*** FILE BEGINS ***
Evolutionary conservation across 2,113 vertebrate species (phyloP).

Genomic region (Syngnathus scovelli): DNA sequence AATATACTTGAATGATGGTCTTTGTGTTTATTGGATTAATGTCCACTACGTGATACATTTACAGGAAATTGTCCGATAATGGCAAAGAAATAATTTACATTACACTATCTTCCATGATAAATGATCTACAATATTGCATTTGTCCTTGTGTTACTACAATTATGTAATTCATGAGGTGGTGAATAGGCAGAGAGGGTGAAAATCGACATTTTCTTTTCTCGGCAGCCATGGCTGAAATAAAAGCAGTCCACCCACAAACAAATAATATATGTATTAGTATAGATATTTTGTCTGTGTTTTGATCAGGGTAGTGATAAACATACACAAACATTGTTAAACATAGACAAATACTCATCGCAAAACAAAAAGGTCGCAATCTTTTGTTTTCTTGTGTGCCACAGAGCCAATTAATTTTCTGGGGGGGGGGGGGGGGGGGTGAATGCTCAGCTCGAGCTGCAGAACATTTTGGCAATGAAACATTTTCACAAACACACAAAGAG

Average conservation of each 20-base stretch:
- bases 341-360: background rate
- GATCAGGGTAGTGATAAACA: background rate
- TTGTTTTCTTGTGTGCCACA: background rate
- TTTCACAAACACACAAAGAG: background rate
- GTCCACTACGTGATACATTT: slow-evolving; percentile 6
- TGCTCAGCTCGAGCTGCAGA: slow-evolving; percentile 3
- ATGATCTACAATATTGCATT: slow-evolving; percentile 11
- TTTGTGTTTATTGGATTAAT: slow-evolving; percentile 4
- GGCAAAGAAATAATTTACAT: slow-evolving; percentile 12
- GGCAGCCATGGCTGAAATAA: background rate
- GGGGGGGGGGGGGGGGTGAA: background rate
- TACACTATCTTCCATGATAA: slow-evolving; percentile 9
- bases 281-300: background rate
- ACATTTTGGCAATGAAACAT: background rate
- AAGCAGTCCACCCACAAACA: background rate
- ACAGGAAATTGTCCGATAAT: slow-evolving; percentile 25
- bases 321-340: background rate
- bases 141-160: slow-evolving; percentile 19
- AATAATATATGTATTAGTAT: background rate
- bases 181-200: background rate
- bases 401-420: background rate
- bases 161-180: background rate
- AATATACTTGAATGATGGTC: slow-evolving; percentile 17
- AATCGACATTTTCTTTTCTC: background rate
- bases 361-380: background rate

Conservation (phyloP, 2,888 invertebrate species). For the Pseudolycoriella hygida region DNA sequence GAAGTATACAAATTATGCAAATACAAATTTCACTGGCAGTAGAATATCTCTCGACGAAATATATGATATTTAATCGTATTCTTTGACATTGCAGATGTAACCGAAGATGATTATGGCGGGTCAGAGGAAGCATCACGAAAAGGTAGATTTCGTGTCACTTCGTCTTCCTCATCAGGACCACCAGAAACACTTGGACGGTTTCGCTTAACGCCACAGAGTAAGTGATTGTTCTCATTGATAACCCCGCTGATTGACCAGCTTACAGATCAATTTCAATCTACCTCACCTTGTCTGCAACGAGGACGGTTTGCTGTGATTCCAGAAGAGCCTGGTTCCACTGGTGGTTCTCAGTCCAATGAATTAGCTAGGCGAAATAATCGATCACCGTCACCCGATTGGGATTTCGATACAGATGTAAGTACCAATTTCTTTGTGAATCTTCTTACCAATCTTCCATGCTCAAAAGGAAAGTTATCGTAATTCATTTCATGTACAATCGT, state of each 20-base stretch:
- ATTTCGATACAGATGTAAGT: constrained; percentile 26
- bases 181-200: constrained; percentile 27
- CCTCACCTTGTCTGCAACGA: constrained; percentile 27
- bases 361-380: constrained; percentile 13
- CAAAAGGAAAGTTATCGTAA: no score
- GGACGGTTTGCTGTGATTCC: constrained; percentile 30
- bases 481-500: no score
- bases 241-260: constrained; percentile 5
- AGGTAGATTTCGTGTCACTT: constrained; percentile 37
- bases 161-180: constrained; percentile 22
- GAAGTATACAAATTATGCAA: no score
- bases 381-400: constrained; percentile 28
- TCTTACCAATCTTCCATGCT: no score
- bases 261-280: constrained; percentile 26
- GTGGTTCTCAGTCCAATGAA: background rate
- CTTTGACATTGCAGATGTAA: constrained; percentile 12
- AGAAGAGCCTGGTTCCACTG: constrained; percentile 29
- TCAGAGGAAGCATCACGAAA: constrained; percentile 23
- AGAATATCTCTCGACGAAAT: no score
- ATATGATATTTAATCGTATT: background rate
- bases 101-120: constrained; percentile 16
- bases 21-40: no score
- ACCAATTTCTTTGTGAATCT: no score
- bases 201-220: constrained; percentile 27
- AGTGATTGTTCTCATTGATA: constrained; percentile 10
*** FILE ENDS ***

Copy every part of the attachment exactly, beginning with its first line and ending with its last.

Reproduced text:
Evolutionary conservation across 2,113 vertebrate species (phyloP).

Genomic region (Syngnathus scovelli): DNA sequence AATATACTTGAATGATGGTCTTTGTGTTTATTGGATTAATGTCCACTACGTGATACATTTACAGGAAATTGTCCGATAATGGCAAAGAAATAATTTACATTACACTATCTTCCATGATAAATGATCTACAATATTGCATTTGTCCTTGTGTTACTACAATTATGTAATTCATGAGGTGGTGAATAGGCAGAGAGGGTGAAAATCGACATTTTCTTTTCTCGGCAGCCATGGCTGAAATAAAAGCAGTCCACCCACAAACAAATAATATATGTATTAGTATAGATATTTTGTCTGTGTTTTGATCAGGGTAGTGATAAACATACACAAACATTGTTAAACATAGACAAATACTCATCGCAAAACAAAAAGGTCGCAATCTTTTGTTTTCTTGTGTGCCACAGAGCCAATTAATTTTCTGGGGGGGGGGGGGGGGGGGTGAATGCTCAGCTCGAGCTGCAGAACATTTTGGCAATGAAACATTTTCACAAACACACAAAGAG

Average conservation of each 20-base stretch:
- bases 341-360: background rate
- GATCAGGGTAGTGATAAACA: background rate
- TTGTTTTCTTGTGTGCCACA: background rate
- TTTCACAAACACACAAAGAG: background rate
- GTCCACTACGTGATACATTT: slow-evolving; percentile 6
- TGCTCAGCTCGAGCTGCAGA: slow-evolving; percentile 3
- ATGATCTACAATATTGCATT: slow-evolving; percentile 11
- TTTGTGTTTATTGGATTAAT: slow-evolving; percentile 4
- GGCAAAGAAATAATTTACAT: slow-evolving; percentile 12
- GGCAGCCATGGCTGAAATAA: background rate
- GGGGGGGGGGGGGGGGTGAA: background rate
- TACACTATCTTCCATGATAA: slow-evolving; percentile 9
- bases 281-300: background rate
- ACATTTTGGCAATGAAACAT: background rate
- AAGCAGTCCACCCACAAACA: background rate
- ACAGGAAATTGTCCGATAAT: slow-evolving; percentile 25
- bases 321-340: background rate
- bases 141-160: slow-evolving; percentile 19
- AATAATATATGTATTAGTAT: background rate
- bases 181-200: background rate
- bases 401-420: background rate
- bases 161-180: background rate
- AATATACTTGAATGATGGTC: slow-evolving; percentile 17
- AATCGACATTTTCTTTTCTC: background rate
- bases 361-380: background rate

Conservation (phyloP, 2,888 invertebrate species). For the Pseudolycoriella hygida region DNA sequence GAAGTATACAAATTATGCAAATACAAATTTCACTGGCAGTAGAATATCTCTCGACGAAATATATGATATTTAATCGTATTCTTTGACATTGCAGATGTAACCGAAGATGATTATGGCGGGTCAGAGGAAGCATCACGAAAAGGTAGATTTCGTGTCACTTCGTCTTCCTCATCAGGACCACCAGAAACACTTGGACGGTTTCGCTTAACGCCACAGAGTAAGTGATTGTTCTCATTGATAACCCCGCTGATTGACCAGCTTACAGATCAATTTCAATCTACCTCACCTTGTCTGCAACGAGGACGGTTTGCTGTGATTCCAGAAGAGCCTGGTTCCACTGGTGGTTCTCAGTCCAATGAATTAGCTAGGCGAAATAATCGATCACCGTCACCCGATTGGGATTTCGATACAGATGTAAGTACCAATTTCTTTGTGAATCTTCTTACCAATCTTCCATGCTCAAAAGGAAAGTTATCGTAATTCATTTCATGTACAATCGT, state of each 20-base stretch:
- ATTTCGATACAGATGTAAGT: constrained; percentile 26
- bases 181-200: constrained; percentile 27
- CCTCACCTTGTCTGCAACGA: constrained; percentile 27
- bases 361-380: constrained; percentile 13
- CAAAAGGAAAGTTATCGTAA: no score
- GGACGGTTTGCTGTGATTCC: constrained; percentile 30
- bases 481-500: no score
- bases 241-260: constrained; percentile 5
- AGGTAGATTTCGTGTCACTT: constrained; percentile 37
- bases 161-180: constrained; percentile 22
- GAAGTATACAAATTATGCAA: no score
- bases 381-400: constrained; percentile 28
- TCTTACCAATCTTCCATGCT: no score
- bases 261-280: constrained; percentile 26
- GTGGTTCTCAGTCCAATGAA: background rate
- CTTTGACATTGCAGATGTAA: constrained; percentile 12
- AGAAGAGCCTGGTTCCACTG: constrained; percentile 29
- TCAGAGGAAGCATCACGAAA: constrained; percentile 23
- AGAATATCTCTCGACGAAAT: no score
- ATATGATATTTAATCGTATT: background rate
- bases 101-120: constrained; percentile 16
- bases 21-40: no score
- ACCAATTTCTTTGTGAATCT: no score
- bases 201-220: constrained; percentile 27
- AGTGATTGTTCTCATTGATA: constrained; percentile 10